Analyzing Spatial Models of Choice and Judgment with R

David A. Armstrong, II, Ryan Bakker, Royce Carroll, Christopher Hare, Keith T. Poole, Howard Rosenthal

Hardback
$55.96

eBook
from $31.00

February 7, 2014 by Chapman and Hall/CRC
Reference - 356 Pages - 81 B/W Illustrations
ISBN 9781466517158 - CAT# K15094
Series: Chapman & Hall/CRC Statistics in the Social and Behavioral Sciences

FREE Standard Shipping!

was $69.95

$55.96

SAVE $13.99

Add to Cart
Add to Wish List

Features

  • Describes every step of how to build spatial models in the R environment
  • Presents methods for analyzing public opinion data and legislative roll call data
  • Illustrates how to graphically display the estimated models
  • Assumes basic familiarity with R and matrix algebra
  • Includes exercises at the end of most chapters
  • Provides R code and datasets used in the text on the book’s website

Summary

Modern Methods for Evaluating Your Social Science Data

With recent advances in computing power and the widespread availability of political choice data, such as legislative roll call and public opinion survey data, the empirical estimation of spatial models has never been easier or more popular. Analyzing Spatial Models of Choice and Judgment with R demonstrates how to estimate and interpret spatial models using a variety of methods with the popular, open-source programming language R.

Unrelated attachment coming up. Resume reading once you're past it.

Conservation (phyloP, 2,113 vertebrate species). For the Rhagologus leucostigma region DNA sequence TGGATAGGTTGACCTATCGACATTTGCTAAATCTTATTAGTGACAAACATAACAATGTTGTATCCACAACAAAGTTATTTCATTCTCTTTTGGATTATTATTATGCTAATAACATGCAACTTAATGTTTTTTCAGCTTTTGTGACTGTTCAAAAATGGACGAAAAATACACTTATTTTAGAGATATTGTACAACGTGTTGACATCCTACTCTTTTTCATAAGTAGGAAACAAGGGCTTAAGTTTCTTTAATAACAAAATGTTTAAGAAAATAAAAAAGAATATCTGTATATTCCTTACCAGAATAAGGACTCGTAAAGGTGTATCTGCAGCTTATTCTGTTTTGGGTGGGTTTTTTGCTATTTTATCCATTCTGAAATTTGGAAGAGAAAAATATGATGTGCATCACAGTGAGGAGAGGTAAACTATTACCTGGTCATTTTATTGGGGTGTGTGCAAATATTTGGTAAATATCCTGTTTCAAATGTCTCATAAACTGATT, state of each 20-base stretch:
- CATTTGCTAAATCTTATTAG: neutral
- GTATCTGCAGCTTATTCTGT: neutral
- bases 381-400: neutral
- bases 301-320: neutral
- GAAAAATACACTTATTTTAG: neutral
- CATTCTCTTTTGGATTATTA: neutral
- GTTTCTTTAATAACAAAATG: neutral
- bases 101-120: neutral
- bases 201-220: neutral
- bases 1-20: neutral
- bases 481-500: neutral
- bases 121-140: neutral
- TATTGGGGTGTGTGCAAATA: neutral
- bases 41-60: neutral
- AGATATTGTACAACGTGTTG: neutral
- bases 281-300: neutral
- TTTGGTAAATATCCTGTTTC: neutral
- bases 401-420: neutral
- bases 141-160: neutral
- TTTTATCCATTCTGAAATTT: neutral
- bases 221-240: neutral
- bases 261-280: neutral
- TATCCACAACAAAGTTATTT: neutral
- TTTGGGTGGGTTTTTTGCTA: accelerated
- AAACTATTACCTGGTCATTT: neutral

Requiring basic knowledge of R, the book enables researchers to apply the methods to their own data. Also suitable for expert methodologists, it presents the latest methods for modeling the distances between points—not the locations of the points themselves. This distinction has important implications for understanding scaling results, particularly how uncertainty spreads throughout the entire point configuration and how results are identified.

In each chapter, the authors explain the basic theory behind the spatial model, then illustrate the estimation techniques and explore their historical development, and finally discuss the advantages and limitations of the methods. They also demonstrate step by step how to implement each method using R with actual datasets. The R code and datasets are available on the book’s website.